For a forbidden island, it doesn’t seem hard to get to. Richard has a couple of short conversations with the French couple by way of lusting after Francoise, and they all decide to head out together. Richard also leaves a copy of the map in the hands of two moronic stoners, offering a lousy explanation in voice-over—something about wanting to take a bit of home wherever he goes, which we understand to mean destruction and ignorance long before Richard does. Richard, Francoise, and Etienne get on a boat or two, undertake a short swim, skulk through lush marijuana fields to evade the gun-toting guards, and in the expensive part of the film—I mean, in the journey—leap over a 120-foot waterfall. They are promptly greeted by Keatie, an emissary from the beach community, who seems to figure that anyone who can make it this far deserves to join the secret society.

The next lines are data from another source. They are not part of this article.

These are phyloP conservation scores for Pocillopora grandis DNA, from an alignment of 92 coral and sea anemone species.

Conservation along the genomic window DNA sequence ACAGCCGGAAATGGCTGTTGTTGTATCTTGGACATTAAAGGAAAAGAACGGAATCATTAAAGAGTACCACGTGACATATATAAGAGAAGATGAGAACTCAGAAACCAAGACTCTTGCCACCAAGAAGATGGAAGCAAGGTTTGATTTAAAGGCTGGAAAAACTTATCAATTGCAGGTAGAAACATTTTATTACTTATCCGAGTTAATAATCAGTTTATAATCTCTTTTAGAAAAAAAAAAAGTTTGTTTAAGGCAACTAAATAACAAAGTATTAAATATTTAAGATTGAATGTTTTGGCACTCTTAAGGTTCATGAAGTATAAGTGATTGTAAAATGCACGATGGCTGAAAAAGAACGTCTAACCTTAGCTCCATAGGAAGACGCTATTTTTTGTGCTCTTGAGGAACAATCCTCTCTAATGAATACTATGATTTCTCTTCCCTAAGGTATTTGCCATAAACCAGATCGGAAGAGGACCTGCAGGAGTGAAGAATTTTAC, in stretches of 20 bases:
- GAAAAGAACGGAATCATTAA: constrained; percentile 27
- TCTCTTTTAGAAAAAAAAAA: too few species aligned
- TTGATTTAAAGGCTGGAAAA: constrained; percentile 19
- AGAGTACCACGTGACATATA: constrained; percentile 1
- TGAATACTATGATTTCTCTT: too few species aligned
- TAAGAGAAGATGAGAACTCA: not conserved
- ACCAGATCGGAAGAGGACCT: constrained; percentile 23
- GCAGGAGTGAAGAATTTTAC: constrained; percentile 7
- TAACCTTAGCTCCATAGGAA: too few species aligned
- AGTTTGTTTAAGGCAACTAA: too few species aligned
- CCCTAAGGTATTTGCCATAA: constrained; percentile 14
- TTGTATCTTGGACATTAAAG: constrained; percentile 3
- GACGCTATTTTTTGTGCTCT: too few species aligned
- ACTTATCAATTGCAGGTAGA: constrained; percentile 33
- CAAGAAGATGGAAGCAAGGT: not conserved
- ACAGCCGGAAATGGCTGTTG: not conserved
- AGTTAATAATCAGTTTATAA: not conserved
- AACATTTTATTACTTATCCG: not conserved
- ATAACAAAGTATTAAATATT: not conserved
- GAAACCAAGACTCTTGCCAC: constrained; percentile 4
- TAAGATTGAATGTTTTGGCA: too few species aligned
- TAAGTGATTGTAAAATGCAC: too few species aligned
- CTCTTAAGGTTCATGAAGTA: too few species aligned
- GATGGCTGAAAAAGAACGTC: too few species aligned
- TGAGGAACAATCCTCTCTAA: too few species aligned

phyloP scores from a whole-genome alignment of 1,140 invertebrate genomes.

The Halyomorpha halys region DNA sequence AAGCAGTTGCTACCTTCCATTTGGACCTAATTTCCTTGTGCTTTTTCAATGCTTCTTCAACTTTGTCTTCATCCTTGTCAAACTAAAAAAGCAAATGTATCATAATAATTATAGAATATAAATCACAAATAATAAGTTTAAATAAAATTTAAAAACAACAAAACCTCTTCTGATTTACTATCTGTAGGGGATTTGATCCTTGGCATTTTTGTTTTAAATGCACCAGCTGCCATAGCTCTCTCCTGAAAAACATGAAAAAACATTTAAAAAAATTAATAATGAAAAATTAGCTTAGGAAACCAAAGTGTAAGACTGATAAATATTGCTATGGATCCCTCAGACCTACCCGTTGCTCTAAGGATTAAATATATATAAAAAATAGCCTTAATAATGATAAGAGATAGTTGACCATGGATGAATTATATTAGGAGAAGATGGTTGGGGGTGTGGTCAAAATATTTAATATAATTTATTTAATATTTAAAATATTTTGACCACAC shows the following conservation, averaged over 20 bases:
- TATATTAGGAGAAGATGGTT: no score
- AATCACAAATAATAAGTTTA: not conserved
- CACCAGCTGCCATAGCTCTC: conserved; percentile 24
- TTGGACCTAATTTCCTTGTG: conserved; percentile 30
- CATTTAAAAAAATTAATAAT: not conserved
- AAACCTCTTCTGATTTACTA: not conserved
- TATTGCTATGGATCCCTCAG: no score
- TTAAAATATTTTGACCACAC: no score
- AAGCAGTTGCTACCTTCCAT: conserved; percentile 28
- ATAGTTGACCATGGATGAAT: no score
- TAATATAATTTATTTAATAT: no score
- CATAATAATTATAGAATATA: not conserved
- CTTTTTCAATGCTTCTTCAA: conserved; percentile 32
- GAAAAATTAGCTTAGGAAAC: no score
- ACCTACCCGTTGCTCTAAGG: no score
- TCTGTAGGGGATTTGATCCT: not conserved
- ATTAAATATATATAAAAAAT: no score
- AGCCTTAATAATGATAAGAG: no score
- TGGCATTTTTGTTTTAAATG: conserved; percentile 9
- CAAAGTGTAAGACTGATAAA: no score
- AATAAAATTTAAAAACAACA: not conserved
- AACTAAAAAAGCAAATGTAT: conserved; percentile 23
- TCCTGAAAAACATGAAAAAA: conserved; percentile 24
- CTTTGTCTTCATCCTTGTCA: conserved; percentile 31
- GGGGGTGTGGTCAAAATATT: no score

Before The Beach decides what it’s going to do with this setup, it’s fine, if unfocused—the real action doesn’t begin until we see the beach and its proprietors. Unfortunately, neither are worth taking seriously. The beach looks like something from AsiaDisney, with huge, waxy, overbright flowers blooming 10 feet from the shore and a hut commune with all prim cons. Presided over by Sal (Tilda Swinton), a British matriarch with a boyfriend called Bugs (might this be a link to the late Daffy? actually, no), the beach folk are annoying hippies from all over the Western hemisphere who smoke pot every living second and ask for numerous frivolities whenever someone has to make a rice run into the big city.